For full functionality of this site it is necessary to enable JavaScript. Here are the instructions how to enable JavaScript in your web browser.
Works Thomas Girtin and (?) Joseph Mallord William Turner after (?) John Robert Cozens

Bondo, with the House of the Count de Salis and Castelmur Castle in the Distance

1794 - 1797

Primary Image: TG0490: Thomas Girtin (1775-1802) and (?) Joseph Mallord William Turner (1775-1851), after (?) John Robert Cozens (1752-1797), Bondo, with the House of the Count de Salis and Castelmur Castle in the Distance, 1794–97, graphite and watercolour on paper, 23.9 × 37.5 cm, 9 ⅜ × 14 ¾ in. Private Collection.

Photo courtesy of Private Collection

Thomas Girtin (1775-1802) and (?) Joseph Mallord William Turner (1775-1851) after (?) John Robert Cozens (1752-1797)
  • Bondo, with the House of the Count de Salis and Castelmur Castle in the Distance
1794 - 1797
Medium and Support
Graphite and watercolour on paper
23.9 × 37.5 cm, 9 ⅜ × 14 ¾ in
Object Type
Collaborations; Monro School Copy
Subject Terms
Castle Ruins; Hills and Mountains; Swiss View

Catalogue Number
Description Source(s)
Auction Catalogue


Dr Thomas Monro (1759–1833); his posthumous sale, possibly Christie’s, 28 June 1833, lot 80 as 'A scrap-book, containing 66 sketches in Switzerland, in blue and Indian ink' by 'Turner'; bought by 'Hixon', £21 11s 6d; ... Walker's Galleries, London, 1928; Sir Thomas Barlow (1845–1945), 1932, as 'Grisons' by John Robert Cozens; ... Phillips, untraced sale, 1994/95, as 'Bondo and Castlemur, Promontogno' by Joseph Mallord William Turner

About this Work

This view of Bondo, in the mountainous region of the Grisons, now known as Graubünden, displays many of the signs that mark the unique collaboration between Girtin and his contemporary Joseph Mallord William Turner (1775–1851) at the home of Dr Thomas Monro (1759–1833). Here they were employed across three winters, probably between 1794 and 1797, to make ‘finished drawings’ from the ‘Copies’ of the ‘outlines or unfinished drawings of Cozens’ and other artists, amateur and professional, either from Monro’s collection or lent for the purpose. As the two young artists later recalled, Girtin generally ‘drew in outlines and Turner washed in the effects’. ‘They went at 6 and staid till Ten’, which may account for the generally monochrome appearance of the works, and, as the diarist Joseph Farington (1747–1821) reported, Turner received ‘3s. 6d each night’, though ‘Girtin did not say what He had’ (Farington, Diary, 12 November 1798).1

The title of the work comes from a now lost inscription that may have been in Girtin’s handwriting, presumably copied from the drawing on which the work is based. Although it has not been traced, the source for this drawing is highly likely to have been a sketch by John Robert Cozens (1752–97), who passed through Bondo in September 1776 and whose record of Castelmur Castle from a different viewpoint provided the basis for another Monro School subject (TG0494). Cozens’ sketch was probably in the form of a simple, though large-scale, outline drawing, which would have needed careful interpretation to create the ‘finished drawings’ that Monro required for his collection. In all, there are as many as sixty Monro School views of the Alpine scenery of France, Switzerland and northern Italy that can, with varying degrees of certainty, be associated with Cozens’ first trip to the Continent in 1776. The majority concentrate on the natural scenery of the Alps, but occasionally, as here, Cozens stopped to record a building with particular picturesque or historical associations. Peter, 3rd Count de Salis (1738–1807), was the British-born governor of the region around Chiavenna, and in 1776, when Cozens passed through, he was still in residence, before returning to live in London.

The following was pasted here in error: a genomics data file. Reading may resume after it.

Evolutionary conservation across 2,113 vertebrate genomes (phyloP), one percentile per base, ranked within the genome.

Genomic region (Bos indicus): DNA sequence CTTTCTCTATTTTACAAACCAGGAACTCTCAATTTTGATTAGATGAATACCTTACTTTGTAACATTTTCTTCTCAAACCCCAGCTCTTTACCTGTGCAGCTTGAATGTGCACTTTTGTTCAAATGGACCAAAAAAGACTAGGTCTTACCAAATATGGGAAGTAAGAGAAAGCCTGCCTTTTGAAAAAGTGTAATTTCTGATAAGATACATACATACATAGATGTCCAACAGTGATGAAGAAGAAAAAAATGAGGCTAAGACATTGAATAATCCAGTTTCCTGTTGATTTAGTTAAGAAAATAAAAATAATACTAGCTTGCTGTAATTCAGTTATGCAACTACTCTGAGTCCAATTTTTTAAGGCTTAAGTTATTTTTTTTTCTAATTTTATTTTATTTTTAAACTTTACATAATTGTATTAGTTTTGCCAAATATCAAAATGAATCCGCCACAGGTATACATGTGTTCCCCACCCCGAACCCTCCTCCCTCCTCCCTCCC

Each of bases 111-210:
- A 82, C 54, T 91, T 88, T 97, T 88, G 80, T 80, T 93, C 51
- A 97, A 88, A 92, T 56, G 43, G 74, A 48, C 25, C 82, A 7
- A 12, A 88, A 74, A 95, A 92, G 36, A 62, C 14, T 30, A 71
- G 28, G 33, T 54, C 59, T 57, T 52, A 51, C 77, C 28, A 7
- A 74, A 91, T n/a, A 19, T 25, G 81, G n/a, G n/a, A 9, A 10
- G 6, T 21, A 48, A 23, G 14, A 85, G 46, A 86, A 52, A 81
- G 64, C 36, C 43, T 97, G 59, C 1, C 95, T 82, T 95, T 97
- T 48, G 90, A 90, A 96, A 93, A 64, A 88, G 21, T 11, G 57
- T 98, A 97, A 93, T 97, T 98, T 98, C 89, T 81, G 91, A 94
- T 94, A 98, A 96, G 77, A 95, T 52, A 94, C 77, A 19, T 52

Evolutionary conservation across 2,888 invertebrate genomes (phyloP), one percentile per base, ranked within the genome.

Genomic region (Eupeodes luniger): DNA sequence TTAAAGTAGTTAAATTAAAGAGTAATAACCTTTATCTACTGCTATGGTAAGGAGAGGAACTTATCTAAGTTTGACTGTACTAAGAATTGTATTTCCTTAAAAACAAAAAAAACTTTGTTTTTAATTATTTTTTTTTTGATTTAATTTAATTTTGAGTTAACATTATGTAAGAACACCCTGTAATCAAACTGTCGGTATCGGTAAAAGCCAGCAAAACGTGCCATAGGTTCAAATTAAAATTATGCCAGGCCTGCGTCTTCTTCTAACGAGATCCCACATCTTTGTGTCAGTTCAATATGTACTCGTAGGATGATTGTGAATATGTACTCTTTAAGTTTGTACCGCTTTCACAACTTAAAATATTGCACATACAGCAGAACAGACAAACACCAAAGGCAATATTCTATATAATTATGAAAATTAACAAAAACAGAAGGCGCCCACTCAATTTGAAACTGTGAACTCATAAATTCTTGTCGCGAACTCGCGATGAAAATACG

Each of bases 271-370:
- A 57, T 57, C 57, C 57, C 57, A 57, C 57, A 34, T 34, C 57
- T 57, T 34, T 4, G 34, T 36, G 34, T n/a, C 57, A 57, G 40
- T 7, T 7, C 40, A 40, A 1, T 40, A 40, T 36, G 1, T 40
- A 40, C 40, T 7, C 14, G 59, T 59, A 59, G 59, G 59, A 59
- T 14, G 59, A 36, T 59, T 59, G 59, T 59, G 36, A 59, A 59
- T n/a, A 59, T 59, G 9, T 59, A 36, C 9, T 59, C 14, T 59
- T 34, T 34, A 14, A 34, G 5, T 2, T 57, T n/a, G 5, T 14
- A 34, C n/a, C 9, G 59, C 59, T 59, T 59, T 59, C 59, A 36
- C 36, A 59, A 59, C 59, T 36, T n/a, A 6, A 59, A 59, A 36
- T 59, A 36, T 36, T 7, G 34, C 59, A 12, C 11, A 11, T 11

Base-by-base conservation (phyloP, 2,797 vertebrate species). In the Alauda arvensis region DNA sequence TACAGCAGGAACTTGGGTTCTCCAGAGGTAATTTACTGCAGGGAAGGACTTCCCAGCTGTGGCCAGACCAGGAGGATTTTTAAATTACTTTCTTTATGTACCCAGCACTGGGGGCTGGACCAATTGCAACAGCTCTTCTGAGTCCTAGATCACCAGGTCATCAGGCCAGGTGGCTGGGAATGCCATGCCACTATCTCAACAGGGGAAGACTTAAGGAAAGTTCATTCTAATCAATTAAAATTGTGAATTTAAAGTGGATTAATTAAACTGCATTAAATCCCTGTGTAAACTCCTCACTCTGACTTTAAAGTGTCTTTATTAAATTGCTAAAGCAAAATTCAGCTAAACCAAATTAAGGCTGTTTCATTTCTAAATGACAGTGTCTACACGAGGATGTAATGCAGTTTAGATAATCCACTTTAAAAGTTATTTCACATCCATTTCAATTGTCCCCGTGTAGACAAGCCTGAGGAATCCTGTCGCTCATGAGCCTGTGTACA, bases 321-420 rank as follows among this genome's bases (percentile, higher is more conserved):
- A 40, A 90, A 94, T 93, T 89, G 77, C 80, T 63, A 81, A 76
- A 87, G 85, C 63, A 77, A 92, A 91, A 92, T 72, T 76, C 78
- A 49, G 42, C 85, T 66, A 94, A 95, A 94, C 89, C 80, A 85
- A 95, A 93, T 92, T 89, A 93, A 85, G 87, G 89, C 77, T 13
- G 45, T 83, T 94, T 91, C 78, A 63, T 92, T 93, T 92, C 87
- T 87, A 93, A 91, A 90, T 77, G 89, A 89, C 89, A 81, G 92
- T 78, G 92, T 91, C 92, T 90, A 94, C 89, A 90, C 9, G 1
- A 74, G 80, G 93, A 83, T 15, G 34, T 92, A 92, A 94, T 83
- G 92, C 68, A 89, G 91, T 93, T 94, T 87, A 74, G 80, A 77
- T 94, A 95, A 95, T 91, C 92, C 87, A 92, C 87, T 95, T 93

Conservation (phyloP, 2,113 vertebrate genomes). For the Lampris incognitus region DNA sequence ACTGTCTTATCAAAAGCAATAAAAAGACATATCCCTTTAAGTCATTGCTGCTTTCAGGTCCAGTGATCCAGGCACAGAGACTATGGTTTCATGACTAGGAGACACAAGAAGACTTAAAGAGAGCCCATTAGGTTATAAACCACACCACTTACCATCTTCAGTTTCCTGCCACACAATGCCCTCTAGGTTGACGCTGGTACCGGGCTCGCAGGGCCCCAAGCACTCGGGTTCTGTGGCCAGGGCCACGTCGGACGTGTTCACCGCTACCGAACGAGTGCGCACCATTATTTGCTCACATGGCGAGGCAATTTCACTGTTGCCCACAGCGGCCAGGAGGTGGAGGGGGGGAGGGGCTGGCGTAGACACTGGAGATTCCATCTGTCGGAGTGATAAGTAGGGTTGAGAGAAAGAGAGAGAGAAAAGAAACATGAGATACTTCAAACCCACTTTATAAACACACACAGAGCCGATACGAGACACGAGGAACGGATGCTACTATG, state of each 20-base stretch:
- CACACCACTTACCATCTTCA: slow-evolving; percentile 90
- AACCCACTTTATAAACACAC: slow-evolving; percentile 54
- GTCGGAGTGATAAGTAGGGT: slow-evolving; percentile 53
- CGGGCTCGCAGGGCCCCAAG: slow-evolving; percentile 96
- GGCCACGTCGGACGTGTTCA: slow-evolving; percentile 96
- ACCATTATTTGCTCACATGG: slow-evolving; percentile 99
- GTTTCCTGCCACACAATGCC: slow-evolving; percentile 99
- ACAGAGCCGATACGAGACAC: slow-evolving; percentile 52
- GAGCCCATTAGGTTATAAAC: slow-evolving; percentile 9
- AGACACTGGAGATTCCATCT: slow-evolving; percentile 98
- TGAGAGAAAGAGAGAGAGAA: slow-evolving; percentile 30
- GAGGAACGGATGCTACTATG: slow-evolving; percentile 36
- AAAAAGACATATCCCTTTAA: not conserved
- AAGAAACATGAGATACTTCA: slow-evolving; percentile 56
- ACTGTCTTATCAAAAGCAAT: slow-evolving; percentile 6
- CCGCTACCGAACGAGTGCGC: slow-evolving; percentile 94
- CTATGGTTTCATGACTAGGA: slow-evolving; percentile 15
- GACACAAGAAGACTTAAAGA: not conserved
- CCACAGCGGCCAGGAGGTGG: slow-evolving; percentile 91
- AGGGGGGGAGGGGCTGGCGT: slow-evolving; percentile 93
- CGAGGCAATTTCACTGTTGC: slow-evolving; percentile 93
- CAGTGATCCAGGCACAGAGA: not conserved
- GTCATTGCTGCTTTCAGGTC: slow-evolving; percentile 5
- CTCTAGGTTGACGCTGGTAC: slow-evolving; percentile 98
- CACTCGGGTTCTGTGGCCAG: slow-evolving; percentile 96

The exact division of labour in the Monro School watercolours is rarely straightforward, not least, as in this case, where the work is only known from an old black and white photograph. There is enough detail, however, to ascertain the poor quality of the application of washes, throwing Turner’s involvement into doubt. Moreover, although it is not possible to make any meaningful assessment of the pencil work, it is not inconceivable that it is by Girtin. Given that it would have taken him much less time to copy the outlines of a simple landscape composition than it would have taken Turner to add the colour, it is likely that there were a number of Girtin’s uncoloured drawings in Monro’s possession after the artists’ employment ended, and these may have attracted the attention of one or more of the numerous young professional artists and amateurs who enjoyed the patron’s support or friendship.

1794 - 1797

Castelmur Castle, in the Village of Bondo


by Greg Smith

Place depicted


  1. 1 The full diary entry, giving crucial details of the artists’ work at Monro’s house, is transcribed in the Documents section of the Archive (1798 – Item 2).

Revisions & Feedback

The website will be updated from time to time and, when changes are made, a PDF of the previous version of each page will be archived here for consultation and citation.

Please help us to improve this catalogue

If you have information, a correction or any other suggestions to improve this catalogue, please contact us.